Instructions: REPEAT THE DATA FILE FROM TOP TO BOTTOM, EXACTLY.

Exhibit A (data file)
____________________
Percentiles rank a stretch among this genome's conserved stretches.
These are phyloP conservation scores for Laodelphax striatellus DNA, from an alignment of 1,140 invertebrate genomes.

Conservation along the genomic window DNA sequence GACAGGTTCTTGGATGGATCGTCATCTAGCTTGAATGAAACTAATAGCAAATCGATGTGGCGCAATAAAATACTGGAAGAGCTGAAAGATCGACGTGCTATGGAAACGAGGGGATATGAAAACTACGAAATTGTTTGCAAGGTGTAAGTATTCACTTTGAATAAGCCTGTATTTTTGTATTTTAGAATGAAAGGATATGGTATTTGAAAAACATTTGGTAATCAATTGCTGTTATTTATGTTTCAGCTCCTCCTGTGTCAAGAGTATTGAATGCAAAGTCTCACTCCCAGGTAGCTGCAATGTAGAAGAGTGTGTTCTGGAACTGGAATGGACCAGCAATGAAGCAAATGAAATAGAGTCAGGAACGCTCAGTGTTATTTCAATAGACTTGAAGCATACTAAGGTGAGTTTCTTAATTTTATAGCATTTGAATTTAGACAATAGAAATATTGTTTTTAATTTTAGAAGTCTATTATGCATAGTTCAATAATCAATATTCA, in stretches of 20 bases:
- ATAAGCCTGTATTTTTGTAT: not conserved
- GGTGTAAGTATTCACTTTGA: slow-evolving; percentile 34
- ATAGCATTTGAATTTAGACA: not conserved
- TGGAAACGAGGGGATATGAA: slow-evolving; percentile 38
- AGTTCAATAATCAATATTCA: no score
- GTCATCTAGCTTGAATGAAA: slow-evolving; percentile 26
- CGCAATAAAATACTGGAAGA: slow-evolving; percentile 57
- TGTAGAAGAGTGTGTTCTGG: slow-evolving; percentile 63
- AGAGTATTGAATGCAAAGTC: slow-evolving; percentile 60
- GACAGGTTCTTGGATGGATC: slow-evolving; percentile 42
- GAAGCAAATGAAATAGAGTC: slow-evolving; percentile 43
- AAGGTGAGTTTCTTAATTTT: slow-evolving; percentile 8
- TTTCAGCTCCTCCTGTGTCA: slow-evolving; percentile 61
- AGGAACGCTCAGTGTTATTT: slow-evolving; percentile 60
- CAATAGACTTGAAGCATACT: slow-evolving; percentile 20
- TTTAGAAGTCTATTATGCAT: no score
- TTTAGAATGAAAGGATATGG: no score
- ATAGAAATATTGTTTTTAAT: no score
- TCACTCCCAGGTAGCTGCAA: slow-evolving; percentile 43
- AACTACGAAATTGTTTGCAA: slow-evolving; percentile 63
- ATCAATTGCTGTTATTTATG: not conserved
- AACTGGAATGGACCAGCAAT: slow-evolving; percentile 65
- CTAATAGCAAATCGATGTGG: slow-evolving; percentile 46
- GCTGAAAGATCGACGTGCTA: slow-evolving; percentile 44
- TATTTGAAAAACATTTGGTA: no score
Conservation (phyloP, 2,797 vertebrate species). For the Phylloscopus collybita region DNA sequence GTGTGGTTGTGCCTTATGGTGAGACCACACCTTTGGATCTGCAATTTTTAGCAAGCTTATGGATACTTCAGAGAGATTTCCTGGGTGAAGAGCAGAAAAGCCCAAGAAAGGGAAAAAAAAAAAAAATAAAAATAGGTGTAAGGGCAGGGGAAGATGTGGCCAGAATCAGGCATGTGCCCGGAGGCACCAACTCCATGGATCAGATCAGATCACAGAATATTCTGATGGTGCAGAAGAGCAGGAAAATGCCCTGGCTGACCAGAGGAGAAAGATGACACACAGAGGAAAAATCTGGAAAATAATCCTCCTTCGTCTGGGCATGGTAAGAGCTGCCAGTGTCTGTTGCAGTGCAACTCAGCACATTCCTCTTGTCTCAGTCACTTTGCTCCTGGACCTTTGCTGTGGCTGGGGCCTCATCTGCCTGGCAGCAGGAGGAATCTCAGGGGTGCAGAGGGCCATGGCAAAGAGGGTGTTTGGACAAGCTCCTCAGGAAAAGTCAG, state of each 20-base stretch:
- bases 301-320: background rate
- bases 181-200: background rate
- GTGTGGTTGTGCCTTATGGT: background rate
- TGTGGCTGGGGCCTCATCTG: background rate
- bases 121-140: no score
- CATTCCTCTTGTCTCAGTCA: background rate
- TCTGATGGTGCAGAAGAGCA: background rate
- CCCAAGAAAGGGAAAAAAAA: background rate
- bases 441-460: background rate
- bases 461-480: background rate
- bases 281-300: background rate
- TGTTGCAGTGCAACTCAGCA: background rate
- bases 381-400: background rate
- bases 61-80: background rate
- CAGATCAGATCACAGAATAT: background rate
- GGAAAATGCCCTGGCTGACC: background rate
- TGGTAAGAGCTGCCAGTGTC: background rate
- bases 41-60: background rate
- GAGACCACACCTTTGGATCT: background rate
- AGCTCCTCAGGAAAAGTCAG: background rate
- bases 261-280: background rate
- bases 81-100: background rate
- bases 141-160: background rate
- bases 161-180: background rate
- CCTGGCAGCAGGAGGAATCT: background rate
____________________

Percentiles rank a stretch among this genome's conserved stretches.
These are phyloP conservation scores for Laodelphax striatellus DNA, from an alignment of 1,140 invertebrate genomes.

Conservation along the genomic window DNA sequence GACAGGTTCTTGGATGGATCGTCATCTAGCTTGAATGAAACTAATAGCAAATCGATGTGGCGCAATAAAATACTGGAAGAGCTGAAAGATCGACGTGCTATGGAAACGAGGGGATATGAAAACTACGAAATTGTTTGCAAGGTGTAAGTATTCACTTTGAATAAGCCTGTATTTTTGTATTTTAGAATGAAAGGATATGGTATTTGAAAAACATTTGGTAATCAATTGCTGTTATTTATGTTTCAGCTCCTCCTGTGTCAAGAGTATTGAATGCAAAGTCTCACTCCCAGGTAGCTGCAATGTAGAAGAGTGTGTTCTGGAACTGGAATGGACCAGCAATGAAGCAAATGAAATAGAGTCAGGAACGCTCAGTGTTATTTCAATAGACTTGAAGCATACTAAGGTGAGTTTCTTAATTTTATAGCATTTGAATTTAGACAATAGAAATATTGTTTTTAATTTTAGAAGTCTATTATGCATAGTTCAATAATCAATATTCA, in stretches of 20 bases:
- ATAAGCCTGTATTTTTGTAT: not conserved
- GGTGTAAGTATTCACTTTGA: slow-evolving; percentile 34
- ATAGCATTTGAATTTAGACA: not conserved
- TGGAAACGAGGGGATATGAA: slow-evolving; percentile 38
- AGTTCAATAATCAATATTCA: no score
- GTCATCTAGCTTGAATGAAA: slow-evolving; percentile 26
- CGCAATAAAATACTGGAAGA: slow-evolving; percentile 57
- TGTAGAAGAGTGTGTTCTGG: slow-evolving; percentile 63
- AGAGTATTGAATGCAAAGTC: slow-evolving; percentile 60
- GACAGGTTCTTGGATGGATC: slow-evolving; percentile 42
- GAAGCAAATGAAATAGAGTC: slow-evolving; percentile 43
- AAGGTGAGTTTCTTAATTTT: slow-evolving; percentile 8
- TTTCAGCTCCTCCTGTGTCA: slow-evolving; percentile 61
- AGGAACGCTCAGTGTTATTT: slow-evolving; percentile 60
- CAATAGACTTGAAGCATACT: slow-evolving; percentile 20
- TTTAGAAGTCTATTATGCAT: no score
- TTTAGAATGAAAGGATATGG: no score
- ATAGAAATATTGTTTTTAAT: no score
- TCACTCCCAGGTAGCTGCAA: slow-evolving; percentile 43
- AACTACGAAATTGTTTGCAA: slow-evolving; percentile 63
- ATCAATTGCTGTTATTTATG: not conserved
- AACTGGAATGGACCAGCAAT: slow-evolving; percentile 65
- CTAATAGCAAATCGATGTGG: slow-evolving; percentile 46
- GCTGAAAGATCGACGTGCTA: slow-evolving; percentile 44
- TATTTGAAAAACATTTGGTA: no score
Conservation (phyloP, 2,797 vertebrate species). For the Phylloscopus collybita region DNA sequence GTGTGGTTGTGCCTTATGGTGAGACCACACCTTTGGATCTGCAATTTTTAGCAAGCTTATGGATACTTCAGAGAGATTTCCTGGGTGAAGAGCAGAAAAGCCCAAGAAAGGGAAAAAAAAAAAAAATAAAAATAGGTGTAAGGGCAGGGGAAGATGTGGCCAGAATCAGGCATGTGCCCGGAGGCACCAACTCCATGGATCAGATCAGATCACAGAATATTCTGATGGTGCAGAAGAGCAGGAAAATGCCCTGGCTGACCAGAGGAGAAAGATGACACACAGAGGAAAAATCTGGAAAATAATCCTCCTTCGTCTGGGCATGGTAAGAGCTGCCAGTGTCTGTTGCAGTGCAACTCAGCACATTCCTCTTGTCTCAGTCACTTTGCTCCTGGACCTTTGCTGTGGCTGGGGCCTCATCTGCCTGGCAGCAGGAGGAATCTCAGGGGTGCAGAGGGCCATGGCAAAGAGGGTGTTTGGACAAGCTCCTCAGGAAAAGTCAG, state of each 20-base stretch:
- bases 301-320: background rate
- bases 181-200: background rate
- GTGTGGTTGTGCCTTATGGT: background rate
- TGTGGCTGGGGCCTCATCTG: background rate
- bases 121-140: no score
- CATTCCTCTTGTCTCAGTCA: background rate
- TCTGATGGTGCAGAAGAGCA: background rate
- CCCAAGAAAGGGAAAAAAAA: background rate
- bases 441-460: background rate
- bases 461-480: background rate
- bases 281-300: background rate
- TGTTGCAGTGCAACTCAGCA: background rate
- bases 381-400: background rate
- bases 61-80: background rate
- CAGATCAGATCACAGAATAT: background rate
- GGAAAATGCCCTGGCTGACC: background rate
- TGGTAAGAGCTGCCAGTGTC: background rate
- bases 41-60: background rate
- GAGACCACACCTTTGGATCT: background rate
- AGCTCCTCAGGAAAAGTCAG: background rate
- bases 261-280: background rate
- bases 81-100: background rate
- bases 141-160: background rate
- bases 161-180: background rate
- CCTGGCAGCAGGAGGAATCT: background rate